An Experimental Analysis of Emotion Induction Prior to ... Emotions, Narratives, and Risk Perception

download An Experimental Analysis of Emotion Induction Prior to ... Emotions, Narratives, and Risk Perception

of 15

  • date post

    26-Sep-2020
  • Category

    Documents

  • view

    0
  • download

    0

Embed Size (px)

Transcript of An Experimental Analysis of Emotion Induction Prior to ... Emotions, Narratives, and Risk Perception

  • 235COPYRIGHT 2019 BY PSI CHI, THE INTERNATIONAL HONOR SOCIETY IN PSYCHOLOGY (VOL. 24, NO. 4/ISSN 2325-7342)

    With health care costs continually rising (e.g., Claxton, Rae, Levitt, & Cox, 2018), it is important to understand the psychological factors that promote a healthy lifestyle. Risk perception, or the subjective evaluation of the likelihood and severity of potential risk (Ferrer & Klein, 2015), is a factor that is relevant to a wide variety of health decisions. Risk perception has been found to predict health-related intentions

    and behaviors in areas such as vaccination (Brewer, Weinstein, Cuite, & Herrington, 2004; Brewer et al., 2007), exercise (e.g., Courneya & Hellsten, 2001), and AIDS prevention (van der Velde, Hooykaas, & van der Joop, 1992). Indeed, Sheeran, Harris, and Epton (2014) conducted a meta-analysis among 208 qualifying studies of the effect of experimentally increasing risk perception on health-related behavioral intentions and behavior, finding overall

    *Faculty mentor

    ABSTRACT. When people find risk for diseases personally relevant, research shows they are more likely to engage in health-protective behaviors (Brewer, Chapman, Rothman, Leask, & Kempe, 2017). One way to make risk information more personally relevant is to present it in narrative form (Dunlop, Wakefield, & Kashima, 2008). Because positive emotions have been linked to broadened social categories (Waugh, & Fredrickson, 2006), improved processing of health information (Raghunathan & Trope, 2002), and better health outcomes (Kok et al., 2013), they may promote engagement in healthier behaviors, as well. Thus, we predicted inducing positive emotions in participants prior to reading a health narrative would lead to increased identification with the narrative figure and, subsequently, increased personal perceived risk for the diseases mentioned in the article and increased health behavioral intentions and behaviors. In the present study, 124 participants (29 men, 94 women, 1 did not report) watched a short video that induced either positive, negative, or neutral emotions, read a health narrative, then completed a packet of surveys measuring for risk perception for certain health diseases and intentions of engaging in healthy behaviors. Participants were then gifted a pedometer app, which they were asked to use for 2 weeks and share data from to assess their actual engagement in healthy behaviors. Results did not support our predictions, but findings suggested positive emotions may decrease perceived seriousness of certain diseases (obesity: p = .01, η2 = .07; diabetes: p = .04, η2 = .05). Future implications of findings are discussed.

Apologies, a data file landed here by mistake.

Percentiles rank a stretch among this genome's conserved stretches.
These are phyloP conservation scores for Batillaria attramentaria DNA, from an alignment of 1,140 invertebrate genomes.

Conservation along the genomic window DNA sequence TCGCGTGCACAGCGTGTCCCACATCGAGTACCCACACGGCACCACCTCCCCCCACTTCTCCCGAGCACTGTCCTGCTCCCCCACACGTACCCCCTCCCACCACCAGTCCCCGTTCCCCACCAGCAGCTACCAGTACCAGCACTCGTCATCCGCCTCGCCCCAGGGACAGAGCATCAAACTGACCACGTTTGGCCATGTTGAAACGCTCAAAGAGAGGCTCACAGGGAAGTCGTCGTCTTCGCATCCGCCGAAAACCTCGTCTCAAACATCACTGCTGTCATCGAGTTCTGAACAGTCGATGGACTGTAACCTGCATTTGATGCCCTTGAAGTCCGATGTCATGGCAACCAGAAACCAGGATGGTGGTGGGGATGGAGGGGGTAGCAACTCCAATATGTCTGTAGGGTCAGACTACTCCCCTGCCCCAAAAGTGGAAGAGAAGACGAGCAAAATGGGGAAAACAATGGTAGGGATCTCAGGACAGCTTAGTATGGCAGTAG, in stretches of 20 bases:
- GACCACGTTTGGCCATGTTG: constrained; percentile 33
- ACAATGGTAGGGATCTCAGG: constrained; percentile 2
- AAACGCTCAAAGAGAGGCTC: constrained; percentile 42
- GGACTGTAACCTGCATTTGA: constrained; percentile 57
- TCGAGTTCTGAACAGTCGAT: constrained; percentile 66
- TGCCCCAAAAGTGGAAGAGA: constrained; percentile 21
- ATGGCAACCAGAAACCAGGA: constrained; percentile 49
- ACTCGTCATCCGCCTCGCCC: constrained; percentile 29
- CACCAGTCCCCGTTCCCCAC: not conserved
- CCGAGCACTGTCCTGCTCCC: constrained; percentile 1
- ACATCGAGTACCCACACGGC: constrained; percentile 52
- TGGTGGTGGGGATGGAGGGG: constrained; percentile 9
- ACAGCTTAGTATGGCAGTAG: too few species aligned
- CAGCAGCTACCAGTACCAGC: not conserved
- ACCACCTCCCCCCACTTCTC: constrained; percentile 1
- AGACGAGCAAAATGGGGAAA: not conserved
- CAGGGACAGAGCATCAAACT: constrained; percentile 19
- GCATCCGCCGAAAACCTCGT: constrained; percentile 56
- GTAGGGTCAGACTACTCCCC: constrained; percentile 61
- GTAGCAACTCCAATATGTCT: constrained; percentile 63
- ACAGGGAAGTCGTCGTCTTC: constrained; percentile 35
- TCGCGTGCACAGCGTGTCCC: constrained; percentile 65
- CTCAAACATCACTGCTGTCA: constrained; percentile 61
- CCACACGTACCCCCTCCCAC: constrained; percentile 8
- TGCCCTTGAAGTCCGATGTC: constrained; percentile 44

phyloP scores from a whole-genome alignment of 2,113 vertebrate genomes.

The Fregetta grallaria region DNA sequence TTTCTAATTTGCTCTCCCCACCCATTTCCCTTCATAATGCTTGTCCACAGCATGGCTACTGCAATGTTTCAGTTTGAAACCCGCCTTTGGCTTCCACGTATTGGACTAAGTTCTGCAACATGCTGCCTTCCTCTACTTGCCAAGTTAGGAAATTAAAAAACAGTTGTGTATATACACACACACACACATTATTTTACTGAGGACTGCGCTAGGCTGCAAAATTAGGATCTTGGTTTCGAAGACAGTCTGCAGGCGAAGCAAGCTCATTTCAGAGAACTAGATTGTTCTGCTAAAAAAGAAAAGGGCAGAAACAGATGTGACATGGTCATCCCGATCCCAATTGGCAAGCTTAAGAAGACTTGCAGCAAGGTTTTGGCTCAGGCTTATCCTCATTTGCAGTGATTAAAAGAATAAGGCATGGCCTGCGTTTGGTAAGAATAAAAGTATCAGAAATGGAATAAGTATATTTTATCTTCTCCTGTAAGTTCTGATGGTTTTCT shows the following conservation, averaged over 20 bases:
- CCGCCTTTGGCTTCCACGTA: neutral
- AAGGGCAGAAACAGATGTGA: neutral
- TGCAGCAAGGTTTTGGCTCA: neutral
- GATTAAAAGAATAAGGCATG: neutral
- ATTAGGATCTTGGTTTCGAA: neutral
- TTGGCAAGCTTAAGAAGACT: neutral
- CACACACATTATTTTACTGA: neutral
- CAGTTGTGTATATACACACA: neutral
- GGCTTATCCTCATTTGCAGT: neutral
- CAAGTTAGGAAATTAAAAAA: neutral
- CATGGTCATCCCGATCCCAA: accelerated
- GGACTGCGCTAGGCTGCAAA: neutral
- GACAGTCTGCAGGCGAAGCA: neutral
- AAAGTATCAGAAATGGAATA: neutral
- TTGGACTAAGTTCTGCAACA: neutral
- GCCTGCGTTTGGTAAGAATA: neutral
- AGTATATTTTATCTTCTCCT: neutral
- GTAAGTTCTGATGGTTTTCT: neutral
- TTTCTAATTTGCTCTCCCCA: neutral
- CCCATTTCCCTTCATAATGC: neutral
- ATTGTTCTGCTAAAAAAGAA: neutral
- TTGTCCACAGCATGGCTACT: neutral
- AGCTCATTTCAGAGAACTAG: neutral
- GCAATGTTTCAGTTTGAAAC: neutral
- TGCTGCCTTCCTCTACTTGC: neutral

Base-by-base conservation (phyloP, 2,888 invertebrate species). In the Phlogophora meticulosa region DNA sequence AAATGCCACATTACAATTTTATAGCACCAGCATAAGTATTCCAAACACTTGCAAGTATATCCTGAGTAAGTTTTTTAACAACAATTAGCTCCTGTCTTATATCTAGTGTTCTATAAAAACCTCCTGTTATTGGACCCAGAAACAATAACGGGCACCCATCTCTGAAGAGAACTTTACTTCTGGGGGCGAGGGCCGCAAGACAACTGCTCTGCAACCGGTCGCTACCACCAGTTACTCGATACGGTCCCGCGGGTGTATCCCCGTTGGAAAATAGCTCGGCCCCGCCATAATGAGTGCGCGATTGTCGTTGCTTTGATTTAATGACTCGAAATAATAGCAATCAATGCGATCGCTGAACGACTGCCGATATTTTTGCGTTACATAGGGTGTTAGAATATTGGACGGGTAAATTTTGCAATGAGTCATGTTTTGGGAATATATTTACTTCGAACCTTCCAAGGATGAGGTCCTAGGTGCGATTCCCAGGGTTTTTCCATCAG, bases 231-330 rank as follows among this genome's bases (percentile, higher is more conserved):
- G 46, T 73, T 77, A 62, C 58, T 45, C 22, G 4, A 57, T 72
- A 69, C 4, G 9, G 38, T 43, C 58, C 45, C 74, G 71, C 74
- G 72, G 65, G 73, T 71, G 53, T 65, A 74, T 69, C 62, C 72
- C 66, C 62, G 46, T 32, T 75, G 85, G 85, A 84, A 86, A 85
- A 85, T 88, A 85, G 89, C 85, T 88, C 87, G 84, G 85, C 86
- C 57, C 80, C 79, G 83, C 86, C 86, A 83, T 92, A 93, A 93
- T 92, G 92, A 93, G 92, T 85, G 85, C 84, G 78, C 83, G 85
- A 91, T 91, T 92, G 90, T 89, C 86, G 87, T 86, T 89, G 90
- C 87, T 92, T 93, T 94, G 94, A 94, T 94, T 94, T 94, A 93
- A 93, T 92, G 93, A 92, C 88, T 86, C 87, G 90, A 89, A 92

Keywords: mood-as-a-resource hypothesis, health narratives, identification, risk perception, emotions

    An Experimental Analysis of Emotion Induction Prior to Reading a Health Narrative on Personal Risk Perception, Health Intentions, and Behavior Aisha L. Udochi, University of Central Arkansas Lindsay A. Kennedy* , Hendrix College Marc A Sestir* , University of Central Arkansas

    https://doi.org/10.24839/2325-7342.JN24.4.235

    WINTER 2019

    PSI CHI JOURNAL OF PSYCHOLOGICAL RESEARCH

    https://orcid.org/0000-0002-5632-3189 https://orcid.org/0000-0001-6014-6464 https://doi.org/10.24839/2325-7342.JN24.1.2

  • WINTER 2019

    PSI CHI JOURNAL OF

    PSYCHOLOGICAL RESEARCH

    236 COPYRIGHT 2019 BY PSI CHI, THE INTERNATIONAL HONOR SOCIETY IN PSYCHOLOGY (VOL. 24, NO. 4/ISSN 2325-7342)

    Emotions, Narratives, and Risk Perception | Udochi, Kennedy, and Sestir

    effect sizes of d = .31 and d = .23, respectively. Furthermore, risk perception is often a factor represented in health behavior theories due to its relationship with engagement in health behaviors (for a review see Brewer et al., 2007). For example, the health belief model posits that risk perception plays a major role in decisions about engaging in preventative behaviors (e.g., Rosenstock, 1974), and Witte’s extended parallel process model (1992) utilizes perceived risk as a key element of the effectiveness of fear appeals to influence health behavior. Risk perception appears both theoretically and empirically important in encouraging health behavior change; thus, understanding the factors that influence risk perception can be an important step toward increasing the likelihood of individuals engaging in preventative behaviors rather than seeking treatment after health problems arise.